After picking off Anthony Gose on Saturday, Ryan Feierabend has 11 career pickoffs in a mere 107.1 innings. That's good for a rate of only 9.8 innings per pickoff, the best among any pitcher for whom we have data with at least 100 career innings pitched. Here at BtBS, we specialize in minutiae, so what follows is an analysis of some of the best in the business at catching runners leaning.
I started by looking at the inning/pickoff numbers for all post-1954 pitchers (the sac-fly and IBB era) that threw at least 100 career innings. Greg Smith comes in second at 14.3 IP/PO, a difference of 3.6 from first place. After Feierabend, the next active players are Aaron Loup at 16.2 IP/PO and Joe Beimel at 18.7. However, most of the leaders all threw very few innings, and the first pitcher on the list to break 1,000 innings is Darold Knowles, way back at 24.3 IP/PO.
I wanted to know if the smaller sample sizes were reliable or not, so I did a split-half analysis similar to the one Russell Carleton (Pizza Cutter) did a while ago on pickoffs, splitting them by whether they were indexed as even or odd in my Retrosheet database. Here's a table of the correlation coefficients between the two groups for all data up to 2013, starting in each of the last few years:
|Start year||Total pickoffs||r|
Only when 2008 is included – meaning that we're examining six full years of data – do pickoff rates stabilize past the 0.70 correlation limit that Pizza Cutter set out. With around 185,000 batters faced in the majors each year, and just less than a third reaching base (and discounting home runs), which gives us over 300,000 total batters faced. The average pitcher last year faced 272 batters, so that means we're looking at about 1100 batters faced before pickoff rates are reliable. At last year's rate of 4.2 batters per inning, that means 260 innings pitched is a much better indicator of a pitcher's pickoff rate.
If we use that as our cutoff, Beimel comes out on top, just ahead of Jim Umbarger and Jerry Garvin, all of whom were regular relievers at some point in their careers. In fact, the first player on the list who started at least 70% of his career games is Jeff Locke, all the way down in eighth. There are some recent starters who rank relatively high, though: Dallas Braden and Clayton Kershaw are 19th and 20th, Julio Teheran is 32nd, and Mark Buehrle is 34th. Kershaw's ranking is most impressive, though, because he allows so few baserunners. If you don't let anyone on, you can't pick them off, meaning that Braden's 1.325 career WHIP gave him many more opportunities to nab runners than Kershaw's 1.072, Teheran's 1.135, or Buehrle's 1.279.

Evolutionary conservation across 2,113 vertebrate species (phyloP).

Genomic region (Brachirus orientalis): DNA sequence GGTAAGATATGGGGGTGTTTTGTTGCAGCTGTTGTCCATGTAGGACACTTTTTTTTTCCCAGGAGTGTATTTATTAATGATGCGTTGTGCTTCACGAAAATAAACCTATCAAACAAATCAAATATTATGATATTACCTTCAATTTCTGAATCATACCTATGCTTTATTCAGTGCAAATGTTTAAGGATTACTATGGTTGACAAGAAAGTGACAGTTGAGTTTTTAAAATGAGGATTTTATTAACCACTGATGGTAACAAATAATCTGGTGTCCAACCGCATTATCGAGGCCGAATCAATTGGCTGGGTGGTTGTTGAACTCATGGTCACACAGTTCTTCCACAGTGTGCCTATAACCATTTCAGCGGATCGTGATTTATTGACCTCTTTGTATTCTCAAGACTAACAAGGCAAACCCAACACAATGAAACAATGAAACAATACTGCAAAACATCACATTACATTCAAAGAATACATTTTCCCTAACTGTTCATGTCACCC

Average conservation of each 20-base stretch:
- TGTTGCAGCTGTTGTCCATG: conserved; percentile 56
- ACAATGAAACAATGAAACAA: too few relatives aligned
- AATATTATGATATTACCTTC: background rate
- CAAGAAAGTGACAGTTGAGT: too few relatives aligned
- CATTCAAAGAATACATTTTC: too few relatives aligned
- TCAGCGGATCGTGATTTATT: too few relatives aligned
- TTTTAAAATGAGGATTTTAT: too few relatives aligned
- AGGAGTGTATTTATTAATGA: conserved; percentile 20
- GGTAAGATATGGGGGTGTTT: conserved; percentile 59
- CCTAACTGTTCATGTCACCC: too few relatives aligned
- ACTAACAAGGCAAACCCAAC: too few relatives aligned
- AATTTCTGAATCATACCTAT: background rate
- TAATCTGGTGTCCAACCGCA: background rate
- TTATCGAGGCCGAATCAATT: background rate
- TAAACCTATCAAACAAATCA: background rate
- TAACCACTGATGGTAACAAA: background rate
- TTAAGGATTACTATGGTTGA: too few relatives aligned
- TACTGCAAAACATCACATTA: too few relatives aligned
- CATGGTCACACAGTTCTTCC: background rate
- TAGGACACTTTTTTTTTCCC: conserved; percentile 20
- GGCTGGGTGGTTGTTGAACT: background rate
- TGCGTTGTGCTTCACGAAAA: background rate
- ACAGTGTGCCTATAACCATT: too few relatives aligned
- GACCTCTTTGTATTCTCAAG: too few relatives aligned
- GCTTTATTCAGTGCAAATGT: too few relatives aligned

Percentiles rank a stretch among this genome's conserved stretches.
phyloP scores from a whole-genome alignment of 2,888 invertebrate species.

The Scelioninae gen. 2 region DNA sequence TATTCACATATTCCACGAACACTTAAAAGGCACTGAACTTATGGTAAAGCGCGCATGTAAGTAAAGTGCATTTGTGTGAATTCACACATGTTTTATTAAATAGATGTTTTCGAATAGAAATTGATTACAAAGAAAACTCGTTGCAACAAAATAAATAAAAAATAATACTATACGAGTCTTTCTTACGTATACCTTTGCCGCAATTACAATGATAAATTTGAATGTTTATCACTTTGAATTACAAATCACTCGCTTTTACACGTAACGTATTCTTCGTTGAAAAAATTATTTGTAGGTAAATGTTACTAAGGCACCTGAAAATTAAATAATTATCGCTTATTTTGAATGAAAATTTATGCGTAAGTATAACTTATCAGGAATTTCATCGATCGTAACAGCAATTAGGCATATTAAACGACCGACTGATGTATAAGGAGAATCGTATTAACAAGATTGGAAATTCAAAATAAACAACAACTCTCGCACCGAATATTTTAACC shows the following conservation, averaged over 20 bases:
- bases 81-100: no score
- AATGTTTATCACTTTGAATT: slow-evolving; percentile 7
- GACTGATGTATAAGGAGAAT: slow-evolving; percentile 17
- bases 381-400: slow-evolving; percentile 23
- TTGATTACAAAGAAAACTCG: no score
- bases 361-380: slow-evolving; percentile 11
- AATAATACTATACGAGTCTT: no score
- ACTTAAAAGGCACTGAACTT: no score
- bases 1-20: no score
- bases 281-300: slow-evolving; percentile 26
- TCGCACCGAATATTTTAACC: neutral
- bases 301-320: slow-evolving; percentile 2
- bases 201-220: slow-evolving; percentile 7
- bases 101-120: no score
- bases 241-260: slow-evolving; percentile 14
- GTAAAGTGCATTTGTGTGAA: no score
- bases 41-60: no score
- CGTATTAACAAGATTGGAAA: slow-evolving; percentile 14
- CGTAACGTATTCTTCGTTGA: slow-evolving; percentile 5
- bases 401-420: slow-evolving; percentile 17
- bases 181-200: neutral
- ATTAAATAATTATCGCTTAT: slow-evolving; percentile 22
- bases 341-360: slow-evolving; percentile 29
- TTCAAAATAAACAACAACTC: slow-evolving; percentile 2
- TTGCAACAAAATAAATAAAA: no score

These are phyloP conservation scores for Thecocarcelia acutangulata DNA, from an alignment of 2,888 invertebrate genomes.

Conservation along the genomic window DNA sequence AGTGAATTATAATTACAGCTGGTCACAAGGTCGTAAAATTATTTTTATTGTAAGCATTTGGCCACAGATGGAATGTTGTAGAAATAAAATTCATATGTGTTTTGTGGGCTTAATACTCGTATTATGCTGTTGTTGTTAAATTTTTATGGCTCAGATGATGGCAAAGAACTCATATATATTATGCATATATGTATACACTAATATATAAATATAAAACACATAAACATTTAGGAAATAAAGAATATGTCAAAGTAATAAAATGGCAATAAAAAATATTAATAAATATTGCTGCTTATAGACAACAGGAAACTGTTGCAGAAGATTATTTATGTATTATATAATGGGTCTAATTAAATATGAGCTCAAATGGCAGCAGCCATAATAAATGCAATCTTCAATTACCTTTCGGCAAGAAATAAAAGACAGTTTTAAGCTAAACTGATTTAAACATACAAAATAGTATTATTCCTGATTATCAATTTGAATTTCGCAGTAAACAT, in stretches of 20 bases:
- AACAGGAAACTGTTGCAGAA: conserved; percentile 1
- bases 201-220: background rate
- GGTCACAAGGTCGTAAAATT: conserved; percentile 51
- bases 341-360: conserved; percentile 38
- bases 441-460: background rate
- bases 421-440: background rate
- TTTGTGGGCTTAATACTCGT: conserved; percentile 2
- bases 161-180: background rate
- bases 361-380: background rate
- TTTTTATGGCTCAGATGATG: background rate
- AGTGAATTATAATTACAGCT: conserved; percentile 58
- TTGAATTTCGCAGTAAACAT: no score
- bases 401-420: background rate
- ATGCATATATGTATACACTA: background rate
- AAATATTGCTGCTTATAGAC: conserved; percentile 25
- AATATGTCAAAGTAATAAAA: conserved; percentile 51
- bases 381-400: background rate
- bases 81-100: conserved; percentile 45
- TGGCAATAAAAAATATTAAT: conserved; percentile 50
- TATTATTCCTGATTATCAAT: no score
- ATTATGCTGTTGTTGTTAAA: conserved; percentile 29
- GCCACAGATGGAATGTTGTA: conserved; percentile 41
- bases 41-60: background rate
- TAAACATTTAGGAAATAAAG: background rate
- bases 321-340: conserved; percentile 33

Opportunities/pickoff is probably a more interesting number, but is also much more difficult to calculate, since you can't pickoff more than one runner at once, and some situations (runner on first, nobody out) are more likely to induce pickoffs than others (bases loaded, 1 out). For now, innings will have to do as a reasonable proxy for opportunities, although it wouldn't be too difficult to fold WHIP into the equation somehow as well.
Unsurprisingly, the list is heavy on lefties: Bob Stoddard is the only non-southpaw to crack the top 10, and only 3 of the top 21 (14%) are right-handed. Beimel holds the single-season record for pitchers with at least 50 innings. In 2003, the then-26-year-old Pirate threw 62.1 innings, picked off seven runners, had five caught stealing, and didn't allow any to successfully steal, in one of the best baserunner-control seasons ever. Making it even more impressive is that he didn't benefit from a great arm behind the plate: Jason Kendall, the Bucs' primary catcher that year, was known more for his hitting and threw out only 27% of runners, below the league average of 31%.
It's worth noting that pitchers known for their moves, such as Andy Pettitte and Mike Marshall, don't rank particularly high. Moves like Koji Uehara's to end Game 4 of the 2013 World Series seem to be more fluke than skill. While pickoffs remain an interesting, if underappreciated, part of the game, they're still a valuable weapon for guys like Feierabend.
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Steven Silverman is a contributor at Beyond the Box Score and a student at Carnegie Mellon University. You can follow him on Twitter at @Silver_Stats.